Electric-powered aircraft may seem like a pipedream, but tech companies worldwide are pouring billions into developing them. And their use on a commercial basis may be closer than you think. At least, one prominent United States-based airline CEO thinks that.
Alaska Airlines keenly interested in eVTOL technology
Speaking at the US Chamber of Commerce Aviation Summit last week, Alaska Airlines’ CEO Ben Minicucci says his airline is closely looking at eVTOL technology.
eVTOL stands for electric vertical take-off and landing – just like helicopters, except that your average helicopter isn’t powered by electricity.
“It’s going to come in more rapidly than we think,” he said. “Probably in the next decade, we are going to see something, based on the research we have done.
“I think you’ll see low passenger airplanes, maybe five to ten (passengers) at first, then moving bigger into the regional market. You’ll see it (eVTOL) penetrate the regional market in the course of the next 10 to 20 years.”
Analysts expect the eVTOL industry to be worth US$4.2 billion early next decade. Like most emerging industries, there is a lot of competitive jostling for attention and a breakout product. It’s also proving a diverse industry. Much like the conventional aircraft industry, different companies focus on different eVTOL technologies that target distinct market segments (i.e., freight deliveries, emergency rescue flights, or point-to-point passenger travel).
eVTOL technology to help Alaksa Airlines meet its carbon reduction goals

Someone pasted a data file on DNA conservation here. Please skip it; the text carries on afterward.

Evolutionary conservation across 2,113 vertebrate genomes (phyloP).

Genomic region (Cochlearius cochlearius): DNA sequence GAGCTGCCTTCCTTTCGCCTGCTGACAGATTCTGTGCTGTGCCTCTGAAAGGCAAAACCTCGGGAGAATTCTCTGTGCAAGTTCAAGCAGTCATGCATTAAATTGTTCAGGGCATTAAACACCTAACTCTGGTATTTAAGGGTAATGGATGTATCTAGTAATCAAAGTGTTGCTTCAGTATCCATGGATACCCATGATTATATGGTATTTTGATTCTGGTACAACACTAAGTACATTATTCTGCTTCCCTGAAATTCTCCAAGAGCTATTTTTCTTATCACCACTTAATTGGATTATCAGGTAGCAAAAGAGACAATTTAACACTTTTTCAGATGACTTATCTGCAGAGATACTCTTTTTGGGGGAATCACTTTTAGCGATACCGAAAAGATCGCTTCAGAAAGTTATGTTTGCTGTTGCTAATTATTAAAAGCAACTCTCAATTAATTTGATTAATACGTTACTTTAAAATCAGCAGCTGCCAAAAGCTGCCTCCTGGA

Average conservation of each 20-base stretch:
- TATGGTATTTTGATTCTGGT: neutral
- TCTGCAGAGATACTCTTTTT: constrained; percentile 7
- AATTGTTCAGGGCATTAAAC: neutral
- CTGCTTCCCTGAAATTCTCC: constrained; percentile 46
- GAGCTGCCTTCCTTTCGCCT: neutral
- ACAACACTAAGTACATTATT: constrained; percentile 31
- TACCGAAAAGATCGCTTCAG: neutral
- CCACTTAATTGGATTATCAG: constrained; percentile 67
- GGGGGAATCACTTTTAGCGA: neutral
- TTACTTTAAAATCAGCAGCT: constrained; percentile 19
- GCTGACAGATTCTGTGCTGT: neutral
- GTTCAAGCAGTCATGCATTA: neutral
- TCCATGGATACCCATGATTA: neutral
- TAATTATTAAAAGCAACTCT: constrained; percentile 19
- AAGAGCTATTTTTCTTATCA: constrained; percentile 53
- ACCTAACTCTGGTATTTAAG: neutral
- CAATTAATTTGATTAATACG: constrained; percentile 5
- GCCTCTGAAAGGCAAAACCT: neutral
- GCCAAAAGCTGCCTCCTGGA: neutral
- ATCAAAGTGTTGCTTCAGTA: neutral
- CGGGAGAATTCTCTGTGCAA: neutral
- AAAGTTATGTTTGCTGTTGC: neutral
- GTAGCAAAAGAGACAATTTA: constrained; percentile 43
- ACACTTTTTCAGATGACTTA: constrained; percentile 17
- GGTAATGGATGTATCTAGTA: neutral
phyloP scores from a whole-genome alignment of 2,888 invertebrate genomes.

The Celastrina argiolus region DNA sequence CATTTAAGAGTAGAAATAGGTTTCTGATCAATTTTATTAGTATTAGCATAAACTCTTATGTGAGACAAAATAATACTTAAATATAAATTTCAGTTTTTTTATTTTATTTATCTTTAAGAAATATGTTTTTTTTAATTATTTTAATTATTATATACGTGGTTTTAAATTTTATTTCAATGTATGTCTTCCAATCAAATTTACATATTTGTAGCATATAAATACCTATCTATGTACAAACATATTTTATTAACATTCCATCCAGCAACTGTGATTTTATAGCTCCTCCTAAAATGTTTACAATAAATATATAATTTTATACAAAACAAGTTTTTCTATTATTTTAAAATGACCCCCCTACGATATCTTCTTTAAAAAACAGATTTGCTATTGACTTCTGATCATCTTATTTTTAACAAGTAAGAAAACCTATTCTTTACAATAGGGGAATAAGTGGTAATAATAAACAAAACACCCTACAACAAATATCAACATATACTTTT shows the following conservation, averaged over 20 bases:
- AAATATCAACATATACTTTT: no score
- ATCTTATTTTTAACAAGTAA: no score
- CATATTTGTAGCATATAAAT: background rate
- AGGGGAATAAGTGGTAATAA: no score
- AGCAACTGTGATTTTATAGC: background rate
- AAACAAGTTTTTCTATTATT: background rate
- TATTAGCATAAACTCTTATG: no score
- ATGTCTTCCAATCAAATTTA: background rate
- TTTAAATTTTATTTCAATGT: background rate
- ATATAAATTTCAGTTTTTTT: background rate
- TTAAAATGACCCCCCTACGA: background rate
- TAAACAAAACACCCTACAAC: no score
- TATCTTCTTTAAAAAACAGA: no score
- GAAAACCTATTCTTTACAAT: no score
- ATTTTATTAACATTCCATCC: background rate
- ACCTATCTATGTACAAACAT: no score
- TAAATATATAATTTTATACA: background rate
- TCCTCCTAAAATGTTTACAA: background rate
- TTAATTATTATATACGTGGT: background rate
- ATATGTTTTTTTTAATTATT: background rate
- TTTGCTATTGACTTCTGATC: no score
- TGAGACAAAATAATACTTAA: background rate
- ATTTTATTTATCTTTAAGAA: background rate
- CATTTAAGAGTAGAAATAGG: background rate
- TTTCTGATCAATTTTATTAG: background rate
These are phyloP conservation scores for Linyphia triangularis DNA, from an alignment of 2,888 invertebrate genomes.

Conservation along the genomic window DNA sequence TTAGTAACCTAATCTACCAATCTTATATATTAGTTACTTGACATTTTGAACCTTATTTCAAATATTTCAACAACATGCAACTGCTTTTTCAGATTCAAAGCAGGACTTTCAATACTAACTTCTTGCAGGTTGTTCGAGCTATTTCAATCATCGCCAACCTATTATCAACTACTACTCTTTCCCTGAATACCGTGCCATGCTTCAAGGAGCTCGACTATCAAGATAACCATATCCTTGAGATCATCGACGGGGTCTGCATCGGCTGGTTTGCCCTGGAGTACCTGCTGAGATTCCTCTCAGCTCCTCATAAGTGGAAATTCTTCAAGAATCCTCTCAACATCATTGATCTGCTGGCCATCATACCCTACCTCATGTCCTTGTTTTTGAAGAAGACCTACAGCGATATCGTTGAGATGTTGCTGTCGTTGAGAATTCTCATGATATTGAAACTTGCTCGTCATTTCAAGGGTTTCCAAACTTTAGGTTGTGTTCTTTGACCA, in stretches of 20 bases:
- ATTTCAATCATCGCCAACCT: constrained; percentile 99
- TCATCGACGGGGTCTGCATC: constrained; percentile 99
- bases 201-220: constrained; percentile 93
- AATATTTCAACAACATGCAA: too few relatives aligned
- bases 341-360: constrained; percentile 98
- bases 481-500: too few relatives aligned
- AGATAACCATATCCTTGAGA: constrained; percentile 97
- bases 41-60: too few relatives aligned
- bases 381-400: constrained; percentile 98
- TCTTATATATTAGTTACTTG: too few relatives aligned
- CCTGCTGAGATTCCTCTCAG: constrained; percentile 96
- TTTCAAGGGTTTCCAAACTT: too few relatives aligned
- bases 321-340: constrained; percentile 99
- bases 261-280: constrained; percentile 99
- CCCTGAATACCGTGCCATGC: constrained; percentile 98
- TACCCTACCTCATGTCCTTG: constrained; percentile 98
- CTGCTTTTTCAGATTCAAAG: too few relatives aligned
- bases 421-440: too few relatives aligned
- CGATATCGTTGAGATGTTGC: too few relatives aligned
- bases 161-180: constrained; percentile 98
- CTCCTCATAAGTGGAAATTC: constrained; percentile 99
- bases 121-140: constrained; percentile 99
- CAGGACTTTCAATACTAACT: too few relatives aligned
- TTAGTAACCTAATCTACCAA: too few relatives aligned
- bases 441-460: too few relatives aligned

Mr Minicucci thinks eVTOL technology will have a significant role to play at Alaska Airlines in the future. It will also play a key role in helping airlines achieve their carbon reduction goals. Alaska Airlines has reduced its greenhouse gas emissions by 16% since 2012. Alongside a consortium of other United States-based airlines, Alaska Airlines has a goal of net-zero carbon emissions by 2050.
“This is going to be an essential piece of that strategy – to get to net zero in 2040 or 2050. You cannot do it with sustainable fuels alone. You need technology, and I think this (eVTOL) is a huge enabler.
“We need to help these technology companies with investment and research, so they can really accelerate.”
By their very definition, eVTOL aircraft aren’t going to be rolling down the runway. Like helicopters, they take off and land from fixed positions. The first passenger eVTOL aircraft we’ll see will probably be similar to aerial taxis – manned or unmanned drones whizzing a handful of passengers from city centers to airports, or perhaps close point-to-point travel.
It’s a scenario Kevin Burke, North American CEO of Airports Council International is open to;
“We’re an ever-evolving aviation ecosystem,” he told the Aviation Summit. “eVTOL is a great example of its not there yet, but it will be. I’m all for it.”
Some obstacles to rolling out eVTOL aircraft in the short-term
Mr Burke flagged two obstacles to rolling out eVTOL in the short term – airport infrastructure and government regulations will have to be updated to accommodate eVTOL flights. The other immediate obstacle is limited battery power that limits flight range and aircraft weight capacity. But significant resources are being poured into improving battery storage capacity.
Ben Minicucci thinks that once batteries are advanced enough to fly heavier aircraft further, conventional electric-powered aircraft will soon start rolling down the runway.
It’s a fascinating scenario, and it’s unusual to see such a high-profile airline CEO put such a short time frame on seeing eVTOL technology come into play.
What do you think? Do you agree with Ben Minicucci’s assessment of commercially viable passenger eVTOL technologies within 10 years? Post a comment and let us know.